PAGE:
So much can change in a week of sporting action and, sure enough, there have been numerous highs and deflating lows over the past seven days.
Lewis Hamilton raced to glory at the British GP, Tim Krul proved a World Cup super-sub and millions turned out as Yorkshire hosted an unforgettable two stages of the Tour de France.
But GB rider Mark Cavendish crashed out in agonizing fashion and Andy Murray’s Wimbledon defence ended in disappointing fashion.
God’s own county hosted the start of cycling’s most famous spectacle and the event lived up to its pre-race hype – and then some.
More than two million people are thought to have turned out to support the race, with an estimated 285,000 people descending on Leeds alone for the start of the first stage and tens of thousands more gathering at the finish line in Harrogate.
In between, the roadsides were often six and seven people deep as fans flocked to see the Tour on only its second ever visit to Britain.
There were so many fans on the ascents of Buttertubs Pass and Grinton Moor that many stood on the road itself in scenes normally reserved for iconic Tour climbs such as Alpe d’Huez and Mont Ventoux, while the same was true on day two, with thousands at the start in York and finish in Sheffield, while an estimated 60,000 crowd gathered on the category-two ascent of Holme Moss.
Marcel Kittel sprinted to victory in Harrogate and Vincenzo Nibali claimed victory in Sheffield and even the weather stayed fine in an unforgettable two days which showed Yorkshire – and its people - in the very best light.
Lewis Hamilton raced to victory in Sunday’s British GP to close to within four points of leader Nico Rosberg in the World Championship standings.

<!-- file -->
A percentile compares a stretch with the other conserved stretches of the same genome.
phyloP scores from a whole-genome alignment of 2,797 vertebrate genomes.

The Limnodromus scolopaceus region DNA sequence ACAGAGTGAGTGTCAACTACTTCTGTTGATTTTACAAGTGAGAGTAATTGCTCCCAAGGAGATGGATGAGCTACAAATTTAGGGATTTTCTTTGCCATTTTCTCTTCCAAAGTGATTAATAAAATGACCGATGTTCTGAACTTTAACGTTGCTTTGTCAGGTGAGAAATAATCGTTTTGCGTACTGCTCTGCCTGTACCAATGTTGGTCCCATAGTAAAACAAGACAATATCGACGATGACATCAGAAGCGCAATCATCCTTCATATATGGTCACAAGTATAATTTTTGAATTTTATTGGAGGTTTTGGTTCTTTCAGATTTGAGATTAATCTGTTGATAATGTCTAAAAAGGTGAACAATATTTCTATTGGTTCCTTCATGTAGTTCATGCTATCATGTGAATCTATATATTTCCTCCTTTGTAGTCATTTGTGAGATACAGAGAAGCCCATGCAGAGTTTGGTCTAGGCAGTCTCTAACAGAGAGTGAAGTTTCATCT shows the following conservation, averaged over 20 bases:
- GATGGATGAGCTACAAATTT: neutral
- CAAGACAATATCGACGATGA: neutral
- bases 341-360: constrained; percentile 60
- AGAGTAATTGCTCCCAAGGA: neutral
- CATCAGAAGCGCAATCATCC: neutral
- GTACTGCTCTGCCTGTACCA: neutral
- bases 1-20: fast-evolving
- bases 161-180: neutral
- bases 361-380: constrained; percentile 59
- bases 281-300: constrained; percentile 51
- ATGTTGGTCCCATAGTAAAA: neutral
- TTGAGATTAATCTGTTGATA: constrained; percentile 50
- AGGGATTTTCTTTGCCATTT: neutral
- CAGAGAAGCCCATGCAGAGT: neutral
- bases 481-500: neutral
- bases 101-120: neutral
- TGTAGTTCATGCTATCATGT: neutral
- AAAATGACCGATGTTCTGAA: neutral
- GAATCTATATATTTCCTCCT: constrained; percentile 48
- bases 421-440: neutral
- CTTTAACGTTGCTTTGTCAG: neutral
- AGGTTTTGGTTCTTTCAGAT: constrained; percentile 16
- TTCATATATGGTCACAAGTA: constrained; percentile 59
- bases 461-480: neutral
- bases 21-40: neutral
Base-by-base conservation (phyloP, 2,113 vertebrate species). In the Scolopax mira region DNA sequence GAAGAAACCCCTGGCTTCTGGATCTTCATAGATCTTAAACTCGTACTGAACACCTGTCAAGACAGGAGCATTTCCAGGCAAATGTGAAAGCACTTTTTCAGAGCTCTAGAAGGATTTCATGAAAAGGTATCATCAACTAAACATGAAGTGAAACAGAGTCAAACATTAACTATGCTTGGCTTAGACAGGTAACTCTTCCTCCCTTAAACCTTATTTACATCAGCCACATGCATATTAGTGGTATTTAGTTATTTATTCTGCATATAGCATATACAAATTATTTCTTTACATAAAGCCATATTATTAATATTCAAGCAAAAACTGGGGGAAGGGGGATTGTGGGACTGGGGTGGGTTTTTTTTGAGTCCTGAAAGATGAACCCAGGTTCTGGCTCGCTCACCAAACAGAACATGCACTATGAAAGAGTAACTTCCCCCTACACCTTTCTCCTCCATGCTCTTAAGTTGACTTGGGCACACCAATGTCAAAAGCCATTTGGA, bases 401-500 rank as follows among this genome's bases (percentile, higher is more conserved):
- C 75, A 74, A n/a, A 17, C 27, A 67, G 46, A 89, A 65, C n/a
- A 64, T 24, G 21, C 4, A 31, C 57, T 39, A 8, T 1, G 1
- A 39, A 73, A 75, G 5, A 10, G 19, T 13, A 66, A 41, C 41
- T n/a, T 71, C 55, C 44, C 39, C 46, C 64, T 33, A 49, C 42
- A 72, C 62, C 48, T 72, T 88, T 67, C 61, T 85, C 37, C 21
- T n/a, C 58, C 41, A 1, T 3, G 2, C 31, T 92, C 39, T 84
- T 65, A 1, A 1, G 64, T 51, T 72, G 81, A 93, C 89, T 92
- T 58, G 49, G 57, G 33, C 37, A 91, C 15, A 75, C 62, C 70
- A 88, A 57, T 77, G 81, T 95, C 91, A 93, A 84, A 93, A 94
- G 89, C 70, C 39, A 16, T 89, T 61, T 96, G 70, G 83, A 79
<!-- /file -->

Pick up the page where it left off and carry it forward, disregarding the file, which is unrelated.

The British ace was close to tears in the immediate aftermath of arguably one of the most important - and popular - wins of his career.
As a fast-charging Hamilton rapidly closed in on his team-mate, Rosberg retired from the lead of the race, a broken gearbox denying a packed Silverstone crowd of a grandstand finish.
This allowed Hamilton to cruise to the chequered flag half a minute clear of Valtteri Bottas, sparking scenes of jubilation among the home support.
“I was gutted not to have a wheel-to-wheel race,” Hamilton told Sky Sports F1 afterwards. “I went to the prime tyre and he was on the options and yet I was catching him at the time. I knew then that at the end of the race on the option tyre I was going to be in a position to fight to him and I was so excited for that. But it wasn’t meant to be this weekend.”
The Newcastle keeper became the toast of the Netherlands on Saturday as he handed his country a place in the World Cup semi-finals.
After neither the Dutch nor Costa Rica could break the deadlock heading to 120 minutes of action in the Arena Fonte Nova, Krul was brought on for Jasper Cillessen by Louis van Gaal for the spot-kicks finale.
The coach’s big decision proved the right one, with Krul saving from Bryan Ruiz and Michael Umana to put the Dutch through to a last-four clash with Argentina.
Afterwards, van Gaal explained why he had replaced Cillessen with Krul, saying: "We all thought Tim was the best keeper to stop penalties. He is taller and has a longer reach. It worked out. That was beautiful. I'm a bit proud of that.”
And Krul himself revelled in his moment of opportunity, saying: “Tonight I have realised a dream. What I've experienced is an incredible emotion.
"Van Gaal had warned me. It was something prepared and I knew that I would have this chance."
The Argentine recorded his first ever non-major victory on the PGA Tour at the Greenbrier Classic, a second successive 64 earning him the title in West Virginia.
Cabrera finished on 16 under par – two shots ahead of George McNeill - to finally end a long barren run that stretched back to his 2009 Masters success, with his only other triumph on American soil coming at the 2007 US Open at Oakmont.